Lawrence Township Zoning Board to hear use variance application for assisted living facility on historic William Gulick House property


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Fourth time may be the charm as Care One Management Inc. has filed a use variance application again. This time to build a 170-bed assisted living facility at the historic William Gulick House on the corner of Route 206 and Province Line Road.

The Lawrence Township Zoning Board of Adjustment will hear the use variance application – the fourth one that Care One Management Inc. and its predecessors have filed – at a special meeting Nov. 30. The 7 p.m. meeting will be held at the Lawrence Township Municipal Building.

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Care One Management Inc. operates assisted living facilities and nursing homes. The company and its predecessor, Laurel Construction Management, have been seeking to build an assisted living facility on the property since 1997.

A use variance is needed because an assisted living facility is not allowed in the Environmental Protection-1 residential zone. Five “yes” votes are needed to approve a use variance application from among the nine-member Zoning Board.

While previous use variance applications would have incorporated the William Gulick House into the assisted living facility, this application calls for subdividing the six-acre property and moving the house to a newly-created building lot closer to the corner of Route 206 and Province Line Road.

The house, which has been vacant for more than 25 years, could be repaired and restored, based on a feasibility study conducted on its potential for restoration that is on file at the Lawrence Township Department of Community Development.

Care One Management Inc. is seeking a use variance to permit construction of a three-story, 170-bed assisted living facility on the property with 118 private rooms and 26 semi-private rooms.

In addition to the use variance, Care One Management is seeking a height variance for the proposed assisted living facility and the William Gulick House. Both buildings exceed the maximum permitted height of 35 feet. The assisted living facility is proposed to be 47 feet tall, and the house is 42.4 feet tall.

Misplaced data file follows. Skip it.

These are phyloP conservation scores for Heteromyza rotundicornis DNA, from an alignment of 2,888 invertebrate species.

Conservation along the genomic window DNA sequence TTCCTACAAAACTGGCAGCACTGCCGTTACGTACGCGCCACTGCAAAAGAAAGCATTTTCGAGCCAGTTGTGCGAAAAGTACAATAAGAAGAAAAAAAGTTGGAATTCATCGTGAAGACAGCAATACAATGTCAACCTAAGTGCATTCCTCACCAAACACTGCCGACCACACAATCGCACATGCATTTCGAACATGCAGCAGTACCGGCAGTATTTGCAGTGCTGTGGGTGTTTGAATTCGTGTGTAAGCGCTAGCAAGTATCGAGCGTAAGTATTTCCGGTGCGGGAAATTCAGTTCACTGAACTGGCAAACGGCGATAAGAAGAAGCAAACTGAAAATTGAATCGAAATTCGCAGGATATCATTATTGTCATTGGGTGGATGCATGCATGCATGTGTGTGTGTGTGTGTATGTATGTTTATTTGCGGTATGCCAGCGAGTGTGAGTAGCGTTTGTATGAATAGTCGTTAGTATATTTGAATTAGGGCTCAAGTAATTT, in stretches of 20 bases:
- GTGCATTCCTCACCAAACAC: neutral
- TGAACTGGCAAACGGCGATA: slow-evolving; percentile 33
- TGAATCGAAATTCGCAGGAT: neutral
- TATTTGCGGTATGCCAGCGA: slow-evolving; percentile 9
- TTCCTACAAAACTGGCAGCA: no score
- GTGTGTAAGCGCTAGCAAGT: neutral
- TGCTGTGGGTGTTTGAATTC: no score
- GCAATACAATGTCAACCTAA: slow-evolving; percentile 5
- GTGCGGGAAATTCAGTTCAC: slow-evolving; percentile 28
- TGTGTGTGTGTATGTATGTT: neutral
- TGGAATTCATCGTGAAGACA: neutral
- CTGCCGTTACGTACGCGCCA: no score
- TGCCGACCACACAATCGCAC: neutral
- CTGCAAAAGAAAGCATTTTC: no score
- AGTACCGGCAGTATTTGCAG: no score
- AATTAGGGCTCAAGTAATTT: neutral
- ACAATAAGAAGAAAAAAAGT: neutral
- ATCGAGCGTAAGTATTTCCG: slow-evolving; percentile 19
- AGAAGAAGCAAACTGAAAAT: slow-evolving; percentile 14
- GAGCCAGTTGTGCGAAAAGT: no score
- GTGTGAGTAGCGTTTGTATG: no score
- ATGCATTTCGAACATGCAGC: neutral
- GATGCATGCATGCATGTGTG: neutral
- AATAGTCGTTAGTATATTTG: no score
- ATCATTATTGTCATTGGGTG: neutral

The minimum front yard setback is 100 feet, but the assisted living facility building would be set back 73.3 feet from the road. The relocated William Gulick House would be set back 37 feet from the road, according to the application.

William Gulick, who was a wealthy farmer, built the house in the Italianate style in 1855. It was remodeled in the Colonial Revival style in the 1920s. It is included on Lawrence Township’s list of historic properties. It was suggested for possible inclusion on the state and national Registers of Historic Places in 2013.

“The house is not only significant with its high-style Italianate architecture, but also for its owners, who were directly related to the Gulick family of Princeton. The Gulick family was prominent in the development of the region during the Colonial era,” architect Maximillian Hayden wrote in the feasibility study.

The round-arched windows above the front door – on the second and third floors of the house – combined with decorative brackets under the roof, are key features of the Italianate style, according to “A Guide to Lawrenceville’s Historic Landmarks” that was published by Lawrence Township.

The house also features a variety of later Colonial Revival alterations, such as the doorway with its semi-circular fanlight, according to the booklet published by the township. It was not unusual for houses to be updated to reflect the then-current style.

The ceiling heights vary from 12 feet on the first floor to 10 feet on the second floor and nine feet on the third floor. The ceiling height in a typical house is eight feet. There are numerous fireplaces, but the mantels have been removed from most of them.

The saga of the William Gulick House began in 1995, when it was purchased by the Lawrenceville Realty Co. The plan was to subdivide the property into three lots, but that plan was scrapped in favor of a proposal to develop the site for an assisted living facility.

In 1997, Laurel Construction Management applied for a use variance for an assisted living facility that would have incorporated the William Gulick House into the facility. It would have wrapped around the historic house.

The Zoning Board of Adjustment denied the application. The company filed a lawsuit in U.S. District Court to overturn the denial, but it was rejected. The Zoning Board approved a revised plan for an assisted living facility in 1999, but the project did not go forward and the approval expired.

A third use variance application was filed in 2005 by Care One Management Inc., which was a successor to Laurel Construction Management. This time, the application called for demolishing the house and building a 150-bed assisted living facility. A public hearing was never held on the application.

The Zoning Board of Adjustment voted to deny the application in 2011, after township officials asked for the denial because of inactivity by the applicant. The William Gulick House had continued to languish, until the latest application was filed earlier this year.

Over the years, would-be preservationists have stepped forward with plans to save the house, but none of the proposals came to fruition.

In 2005, the William Gulick House was highlighted by the National Trust for Historic Preservation on its online magazine’s website. Preservation New Jersey placed the house on its list of the 10 most endangered properties in 2007.

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